I’ve had the pleasure of seeing the Supersuckers a handful of times. One epic show at the ACT, back when it was still the Abbey Theatre, began with an acoustic, solo Eddie Spaghetti set (where he ended every song with “Cha Cha Cha”). It featured a spirited country jam thrown by Denver’s the Railbenders (Eddie joined them for duet vocals on Hank Williams Jr.’s “O.D.’d in Denver”) and ended with a cowpunk rave-up. The boys moshed, indeed. Not long afterward, they headlined one of the Ska anniversary parties at the World Headquarters ... one I miraculously made it to the end of. Mark my words: if you are a fan of punk, alt-country or good old-fashioned rock & roll, you’d be a fool to miss this one.
The ACT spreads the jam thick at 9 p.m. Sunday when Denver’s Magic Beans comes to town. Their latest album, “Casino Cabaret,” takes its name from a vintage sign that hangs above one of the Mile High City’s legendary venues, Cervantes Masterpiece Ballroom. It’s a place (albeit one that went by different names through the years, much like the ACT) where jazz, soul and funk masters plied their craft for decades. The Bozeman bluegrass band, the Kitchen Dwellers, opens.
Yeah, I watched “Friends” back in the ’90s. I wasn’t going to hook up with Rachel, so I figured I might as well root for Ross. The winter portion of the Community Concert Hall season gets under way at 7:30 p.m. Wednesday when “FRIENDS! The Musical Parody” sends up the hit sitcom. Like the TV show, six twentysomethings navigate the pitfalls of work, life and love in the big city in the 1990s. But leave the kids at home – this version is uncensored and fast-paced.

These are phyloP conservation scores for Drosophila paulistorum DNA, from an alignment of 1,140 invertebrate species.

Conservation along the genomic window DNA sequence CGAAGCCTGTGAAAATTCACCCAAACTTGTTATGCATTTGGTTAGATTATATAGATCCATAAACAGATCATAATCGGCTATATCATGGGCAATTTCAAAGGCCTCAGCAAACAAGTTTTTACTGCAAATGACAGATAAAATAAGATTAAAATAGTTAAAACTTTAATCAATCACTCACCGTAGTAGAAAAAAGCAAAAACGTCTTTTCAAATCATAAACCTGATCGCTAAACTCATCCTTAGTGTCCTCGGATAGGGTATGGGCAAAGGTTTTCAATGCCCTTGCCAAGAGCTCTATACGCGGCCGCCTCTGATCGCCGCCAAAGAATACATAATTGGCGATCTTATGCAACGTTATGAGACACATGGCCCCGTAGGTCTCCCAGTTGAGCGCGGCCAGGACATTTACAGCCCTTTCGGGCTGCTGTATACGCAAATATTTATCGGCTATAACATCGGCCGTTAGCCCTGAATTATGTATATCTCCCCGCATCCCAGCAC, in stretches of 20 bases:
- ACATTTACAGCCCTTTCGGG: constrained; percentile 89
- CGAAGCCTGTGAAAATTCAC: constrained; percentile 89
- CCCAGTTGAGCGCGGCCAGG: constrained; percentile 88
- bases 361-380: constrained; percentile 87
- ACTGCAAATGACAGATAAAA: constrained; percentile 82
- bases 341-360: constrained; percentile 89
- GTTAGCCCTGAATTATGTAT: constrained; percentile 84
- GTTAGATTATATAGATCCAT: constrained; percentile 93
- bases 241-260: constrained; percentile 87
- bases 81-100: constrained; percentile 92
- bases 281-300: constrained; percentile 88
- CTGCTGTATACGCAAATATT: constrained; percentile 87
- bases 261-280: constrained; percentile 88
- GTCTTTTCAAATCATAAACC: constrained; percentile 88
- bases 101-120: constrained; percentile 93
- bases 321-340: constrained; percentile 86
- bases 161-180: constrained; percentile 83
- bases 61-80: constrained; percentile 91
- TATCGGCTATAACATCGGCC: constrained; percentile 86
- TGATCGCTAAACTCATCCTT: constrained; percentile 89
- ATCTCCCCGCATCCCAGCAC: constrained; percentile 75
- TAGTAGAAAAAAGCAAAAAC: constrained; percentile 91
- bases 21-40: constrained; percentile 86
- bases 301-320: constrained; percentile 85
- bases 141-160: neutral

One of music’s legendary debates gets waged at 7:30 p.m. Saturday at the Farmington Civic Center when the ultimate mythical battle of the bands pits the Beatles vs. the Stones. In one corner, representing the Fab Four is Abbey Road, one of the country’s top Beatles’ tribute bands. Featuring brilliant musicianship and authentic costumes and gear, they play songs that span the entire career of Liverpool’s favorite sons. In the other corner is Satisfaction – the International Rolling Stones Show. They’ll recreate the magic and music of Mick, Keith and the bad boys of the British Invasion.
Get your opera on when The Met: Live in HD continues with a new production of Cilea’s “Adriana Lecouvreur” at 10:55 Saturday morning in the Vallecito Room of the FLC Student Union. Run time is three hours, 16 minutes with a pair of intermissions. Lecouvreur unfolds in Paris in 1730, and its setting reflects a nostalgia for the Rococo era that swept over Europe and the Americas around the turn of the last century.
Elsewhere: La La Bones returns to the Ska World Headquarters from 5-7 p.m. tonight (Thurs., Jan. 10) to soak in the suds and bathe their fans in bluegrass; and Kirk James plays solo blues at 6 p.m. Saturday at the Seven Rivers Steakhouse at the Sky Ute Casino Resort in Ignacio.